A coalition of business advocacy and local government groups have renewed calls for reform to a New York law that has been on the books since the late 1800s, but a government spokesperson indicates that it has little chance of success.
New York State Labor Law sections 240/241, known as the Scaffold Law, holds contractors and property owners engaged in construction, repair or demolition work 100% liable for gravity-related injuries despite any gross negligence on the part of injured workers, such as failure to use proper safety equipment, Insurance Journal has reported.
The coalition includes more than 75 member organizations including contractors and various trade groups. It wrote a Sept. 29 letter to New York Gov. Andrew Cuomo calling for removal of this absolute liability standard within the Scaffold Law.
The letter claims the legal revision would “annually free up millions of dollars in state and municipal budgets, save hundreds of millions in infrastructure costs, and release an estimated two hundred million a year in education budgets across the state” at a time when New York is already weathering economic fallout from the COVID-19 pandemic.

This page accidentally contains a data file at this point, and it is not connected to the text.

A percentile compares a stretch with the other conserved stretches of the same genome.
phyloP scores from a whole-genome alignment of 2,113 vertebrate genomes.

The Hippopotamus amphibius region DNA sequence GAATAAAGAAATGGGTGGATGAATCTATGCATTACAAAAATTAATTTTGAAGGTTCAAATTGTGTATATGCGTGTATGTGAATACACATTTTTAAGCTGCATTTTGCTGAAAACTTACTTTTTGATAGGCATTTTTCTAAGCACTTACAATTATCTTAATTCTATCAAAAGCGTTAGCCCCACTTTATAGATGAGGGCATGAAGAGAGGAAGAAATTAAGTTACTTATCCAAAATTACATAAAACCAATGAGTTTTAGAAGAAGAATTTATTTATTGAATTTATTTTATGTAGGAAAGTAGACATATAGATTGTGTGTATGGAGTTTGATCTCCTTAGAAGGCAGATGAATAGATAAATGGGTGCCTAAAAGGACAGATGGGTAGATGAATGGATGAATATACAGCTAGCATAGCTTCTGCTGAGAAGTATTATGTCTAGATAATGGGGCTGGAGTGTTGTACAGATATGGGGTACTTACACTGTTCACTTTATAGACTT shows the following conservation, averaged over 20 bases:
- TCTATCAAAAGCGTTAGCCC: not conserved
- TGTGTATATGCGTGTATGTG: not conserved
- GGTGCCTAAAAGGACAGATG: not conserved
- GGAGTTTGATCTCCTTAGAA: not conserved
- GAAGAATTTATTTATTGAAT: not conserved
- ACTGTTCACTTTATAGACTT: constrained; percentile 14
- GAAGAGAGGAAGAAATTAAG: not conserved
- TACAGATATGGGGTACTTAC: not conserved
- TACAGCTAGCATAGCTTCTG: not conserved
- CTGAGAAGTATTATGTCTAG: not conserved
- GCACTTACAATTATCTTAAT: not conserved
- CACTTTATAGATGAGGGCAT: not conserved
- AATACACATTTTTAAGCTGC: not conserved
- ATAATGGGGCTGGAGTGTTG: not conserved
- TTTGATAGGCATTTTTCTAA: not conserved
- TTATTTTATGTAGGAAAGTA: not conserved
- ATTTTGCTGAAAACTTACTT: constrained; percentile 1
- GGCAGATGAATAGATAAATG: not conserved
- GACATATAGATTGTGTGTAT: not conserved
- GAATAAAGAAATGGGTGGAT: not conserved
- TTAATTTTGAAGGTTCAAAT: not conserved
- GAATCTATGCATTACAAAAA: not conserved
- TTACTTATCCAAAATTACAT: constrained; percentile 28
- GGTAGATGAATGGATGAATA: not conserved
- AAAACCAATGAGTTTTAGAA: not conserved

“New York is facing $20 billion of deficit, and here we have a fix that we can enact and it would save hundreds of millions of dollars for schools, save hundreds of millions of dollars for infrastructure, at precisely the time when we need that money,” Insurance Journal quoted Tom Stebbins, executive director of the Lawsuit Reform Alliance of New York (LRANY), as saying.
However, a spokesperson for the New York State Division of the Budget, which assists the governor in preparing his executive budget proposal, did not seem optimistic about these latest calls for reform.
“We will review the letter, though this has been a nonstarter with the legislature,” the spokesperson told Insurance Journal in an email.
Stebbins said beyond the cost issue, a lack of available construction general liability insurance policies in New York has created challenges for small businesses in particular seeking this coverage.
“If you look over the past few years, it’s gotten demonstrably worse,” he said. “More and more insurers have left New York entirely. They will no longer write construction policies.”
“Nobody wants to write it, because it’s nearly impossible to insure, right?” he said. “If your client is 100% guilty all the time, it’s nearly impossible to cage the risk.”
With this in mind, the coalition’s letter urges Cuomo to add Scaffold Law reform to the 2021 executive budget and amend the absolute liability standard into what the coalition calls “a more equitable and modern comparative negligence standard.”
“We’re not looking to repeal the law,” Stebbins said. “We’re not looking to change any of the safety provisions in the law. We’re only looking to change the absolute liability portion of the law, which actually isn’t even written into the law. It’s how the courts have interpreted it. So that’s why I think we need a legislative fix…to provide clarity and to say that we’re going to impose liability the same way that every other state does.”